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A new study from the Workers Compensation Research Institute (WCRI) quantifies the 30-day and 90-day reoperation and readmission rates for workers’ compensation patients undergoing lumbar spine surgeries, and compares these rates with those for non-workers’ compensation patients reported by other studies.

The study, Reoperation & Readmission Rates for Workers’ Compensation Patients Undergoing Lumbar Surgery, also discusses the major types of reoperations and the main reasons for readmissions, examines medical payments per claim, and describes interstate variation in the prevalence of reoperation and readmission.

The following is a sample of the study’s major findings:

Seven and eight percent of workers’ compensation patients undergoing lumbar spine surgery had a reoperation and/or readmission within 30 and 90 days after their operation, respectively. These percentages are higher than reported in the literature for non-workers’ compensation patients.
Seventeen percent of patients were readmitted within 30 days of a fusion, largely for nonoperative reasons. This readmission rate was two to seven times higher than the rate for non-workers’ compensation patients reported in other studies. This was the primary driver of the higher 30-day all-cause readmission rate for discectomy/decompression and fusion groups combined in workers’ compensation patients compared with other patients.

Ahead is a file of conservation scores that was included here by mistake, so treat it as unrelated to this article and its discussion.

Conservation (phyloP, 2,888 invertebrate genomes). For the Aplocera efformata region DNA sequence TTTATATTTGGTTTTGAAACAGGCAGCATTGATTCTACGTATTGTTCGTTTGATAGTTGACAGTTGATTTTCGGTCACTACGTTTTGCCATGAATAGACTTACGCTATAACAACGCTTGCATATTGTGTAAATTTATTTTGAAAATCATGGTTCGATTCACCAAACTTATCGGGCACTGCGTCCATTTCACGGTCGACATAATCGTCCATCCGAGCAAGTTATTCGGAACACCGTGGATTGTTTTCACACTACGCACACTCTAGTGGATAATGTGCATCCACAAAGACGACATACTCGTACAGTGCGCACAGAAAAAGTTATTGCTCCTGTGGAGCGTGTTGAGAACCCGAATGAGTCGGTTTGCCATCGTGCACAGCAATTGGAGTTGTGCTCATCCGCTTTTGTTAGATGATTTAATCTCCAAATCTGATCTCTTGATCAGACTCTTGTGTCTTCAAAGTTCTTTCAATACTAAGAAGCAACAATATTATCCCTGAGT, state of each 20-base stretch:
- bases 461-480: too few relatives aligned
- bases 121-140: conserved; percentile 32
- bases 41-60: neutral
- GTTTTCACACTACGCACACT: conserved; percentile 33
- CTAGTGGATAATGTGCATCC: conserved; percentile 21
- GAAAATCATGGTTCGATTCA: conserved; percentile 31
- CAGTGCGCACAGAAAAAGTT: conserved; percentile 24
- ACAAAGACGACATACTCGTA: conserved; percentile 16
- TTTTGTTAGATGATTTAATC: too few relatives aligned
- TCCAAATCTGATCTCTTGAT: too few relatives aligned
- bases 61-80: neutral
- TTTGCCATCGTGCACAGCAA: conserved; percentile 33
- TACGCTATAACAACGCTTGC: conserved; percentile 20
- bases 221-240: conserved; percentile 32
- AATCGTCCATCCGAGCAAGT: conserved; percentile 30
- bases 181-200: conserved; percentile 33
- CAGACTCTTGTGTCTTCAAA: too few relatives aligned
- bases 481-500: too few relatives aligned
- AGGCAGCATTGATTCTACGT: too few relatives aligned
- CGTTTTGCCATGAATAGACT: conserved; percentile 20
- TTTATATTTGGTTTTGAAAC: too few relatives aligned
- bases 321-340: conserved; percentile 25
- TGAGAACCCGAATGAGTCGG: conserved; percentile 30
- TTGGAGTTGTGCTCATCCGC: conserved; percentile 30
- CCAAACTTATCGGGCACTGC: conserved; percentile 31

— There was considerable variation in the prevalence of reoperation and readmission across the study states. The percentages of lumbar spine surgery cases with reoperations and/or readmissions within two years ranged from about 1 in 10 workers’ compensation patients in North Carolina and Minnesota to more than 1 in 5 in California.

The study analyzes workers with low back pain who underwent either lumbar discectomy/decompression or lumbar fusion surgery in 18 states for injuries that arose between October 1, 2015, and September 30, 2016, and follows the postoperative experience for each case through March 31, 2018.

The 18 study states, which represent 61 percent of all workers’ compensation benefits paid nationwide, are Arkansas, California, Florida, Georgia, Illinois, Indiana, Iowa, Louisiana, Massachusetts, Michigan, Minnesota, New Jersey, North Carolina, Pennsylvania, Tennessee, Texas, Virginia, and Wisconsin.

“Post-surgery readmissions and reoperations are the primary quality indicators being used by commercial, governmental, and a limited number of workers’ compensation payors in their value-based purchasing programs,” said John Ruser, President and CEO of WCRI. “The study can help policymakers and other stakeholders shed light on the areas where quality improvement is most needed. It can also prove to be useful to patients as they consider treatment options.”

For more information about this study or to download a copy, visit